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Shooting an Elephant

by George Orwell

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What are the people's feelings towards the elephant in "Shooting an Elephant" by George Orwell?

Quick answer:

the Burmese are more concerned with property damage than the life of the elephant. The narrator, however, is unsure if he wants to shoot the elephant, but feels that he has no other choice in order to save lives and property.

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There is a general sense that the people in the city, both the locals and the police officers, are afraid of what the elephant may do in terms of damage, but one also senses that the elephant being loose is not a particularly uncommon occurrence. The police officer asks the...

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narrator to "come and do something about it" almost wearily, without any particular surprise at the "ravaging" that is occurring. The Burmese feel "helpless" against the elephant and would like someone to stop it in its destruction of their property, but interestingly, the narrator says they "had not shown much interest in the elephant when it was ravaging their homes, but it was different now that he was going to be shot."

For them, the idea of the elephant being shot is "a bit of fun." They do not feel, seemingly, any sense of sympathy for the elephant, nor even do they seem to feel the anxiety the narrator feels about shooting a working elephant, which is effectively "a huge and costly piece of machinery." In the narrator, there is also a sense of some personal sentiment in that he "did not in the least want to shoot him." Sensibly, however, the narrator does realize the huge power of the elephant and that, if anything were to go wrong, he would be "pursued, caught, trampled on and reduced to a grinning corpse."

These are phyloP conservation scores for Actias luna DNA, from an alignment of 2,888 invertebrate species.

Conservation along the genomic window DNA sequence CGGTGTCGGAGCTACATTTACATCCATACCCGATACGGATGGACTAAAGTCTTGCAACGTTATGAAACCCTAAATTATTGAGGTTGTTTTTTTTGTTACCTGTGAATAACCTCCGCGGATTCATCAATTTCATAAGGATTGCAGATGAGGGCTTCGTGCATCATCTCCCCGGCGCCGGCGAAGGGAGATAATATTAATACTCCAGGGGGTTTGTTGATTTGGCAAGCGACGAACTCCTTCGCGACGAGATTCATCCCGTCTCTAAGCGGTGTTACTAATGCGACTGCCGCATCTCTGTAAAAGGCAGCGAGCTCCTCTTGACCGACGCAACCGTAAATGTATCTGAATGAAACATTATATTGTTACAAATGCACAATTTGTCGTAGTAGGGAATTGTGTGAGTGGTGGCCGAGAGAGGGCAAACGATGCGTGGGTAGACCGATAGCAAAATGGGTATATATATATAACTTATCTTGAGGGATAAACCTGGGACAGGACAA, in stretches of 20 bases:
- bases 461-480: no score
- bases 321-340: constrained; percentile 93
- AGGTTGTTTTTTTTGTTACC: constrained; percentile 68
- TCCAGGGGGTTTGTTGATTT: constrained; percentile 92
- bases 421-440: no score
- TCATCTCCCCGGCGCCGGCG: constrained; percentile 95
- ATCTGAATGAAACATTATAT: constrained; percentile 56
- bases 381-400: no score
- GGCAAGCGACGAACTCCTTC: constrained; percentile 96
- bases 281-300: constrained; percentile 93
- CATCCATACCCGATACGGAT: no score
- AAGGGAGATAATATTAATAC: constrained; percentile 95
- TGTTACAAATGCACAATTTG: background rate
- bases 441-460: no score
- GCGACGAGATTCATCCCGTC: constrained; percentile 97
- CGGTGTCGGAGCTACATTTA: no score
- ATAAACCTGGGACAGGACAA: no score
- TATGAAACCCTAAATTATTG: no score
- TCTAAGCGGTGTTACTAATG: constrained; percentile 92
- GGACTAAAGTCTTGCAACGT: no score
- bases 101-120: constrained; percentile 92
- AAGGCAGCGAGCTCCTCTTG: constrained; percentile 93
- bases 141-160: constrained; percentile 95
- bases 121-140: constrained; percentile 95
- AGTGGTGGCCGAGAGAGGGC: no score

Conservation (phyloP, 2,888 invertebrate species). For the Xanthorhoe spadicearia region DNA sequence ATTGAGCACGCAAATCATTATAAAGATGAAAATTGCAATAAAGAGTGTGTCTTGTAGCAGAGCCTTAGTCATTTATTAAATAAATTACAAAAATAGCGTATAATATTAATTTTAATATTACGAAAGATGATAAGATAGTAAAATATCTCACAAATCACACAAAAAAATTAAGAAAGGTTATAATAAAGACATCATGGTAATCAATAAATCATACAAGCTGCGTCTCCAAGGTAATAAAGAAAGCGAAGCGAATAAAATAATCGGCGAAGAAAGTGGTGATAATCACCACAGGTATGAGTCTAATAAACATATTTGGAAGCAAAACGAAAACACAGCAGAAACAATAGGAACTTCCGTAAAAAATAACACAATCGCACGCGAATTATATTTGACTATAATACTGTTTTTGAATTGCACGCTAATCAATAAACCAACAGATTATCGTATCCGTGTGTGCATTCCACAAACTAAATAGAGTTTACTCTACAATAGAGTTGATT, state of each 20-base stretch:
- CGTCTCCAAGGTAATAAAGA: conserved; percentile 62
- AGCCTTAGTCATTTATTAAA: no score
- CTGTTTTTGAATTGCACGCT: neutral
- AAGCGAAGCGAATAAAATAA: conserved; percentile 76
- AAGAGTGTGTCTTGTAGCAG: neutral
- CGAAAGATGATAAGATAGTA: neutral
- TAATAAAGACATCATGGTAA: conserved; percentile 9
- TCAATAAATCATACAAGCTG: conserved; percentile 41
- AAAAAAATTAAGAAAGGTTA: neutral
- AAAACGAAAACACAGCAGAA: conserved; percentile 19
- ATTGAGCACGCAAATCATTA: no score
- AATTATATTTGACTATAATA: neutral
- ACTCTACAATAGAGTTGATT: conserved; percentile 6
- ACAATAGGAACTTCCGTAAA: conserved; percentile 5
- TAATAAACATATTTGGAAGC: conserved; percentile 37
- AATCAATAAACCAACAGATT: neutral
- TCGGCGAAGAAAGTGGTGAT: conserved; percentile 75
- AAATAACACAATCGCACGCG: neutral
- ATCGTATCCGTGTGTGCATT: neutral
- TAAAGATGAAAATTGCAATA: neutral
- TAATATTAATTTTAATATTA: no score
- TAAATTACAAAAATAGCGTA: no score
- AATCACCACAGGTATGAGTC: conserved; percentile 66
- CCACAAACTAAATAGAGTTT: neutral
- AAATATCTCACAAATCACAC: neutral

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In "Shooting an Elephant," the colonial officers are concerned about the elephant. The sub-inspector who calls Orwell, for example, says the elephant is "ravaging" the area and he wants action to be taken. 

In contrast, the locals are not especially concerned by the elephant, even when it kills an Indian man. They are more interested in the thrill of the chase and the prospect of receiving some meat:

It was a bit of fun to them, as it would be to an English crowd; besides they wanted the meat.

To provide additional contrast, Orwell's narrator believes the elephant will eventually calm down and that there is no reason to harm it:

I thought then and I think now that his attack of "must" was already passing off; in which case he would merely wander harmlessly about until the mahout came back and caught him.

Moreover, while shooting the elephant is "a bit of fun" for the locals, it creates a serious ethical dilemma for Orwell: he has no desire to harm this great animal, but knows he must take action. If he does not, the locals will laugh at him and he will lose his credibility as an imperial official.

It is these contrasting viewpoints which create the story's conflict and demonstrate the true and evil nature of imperialism.

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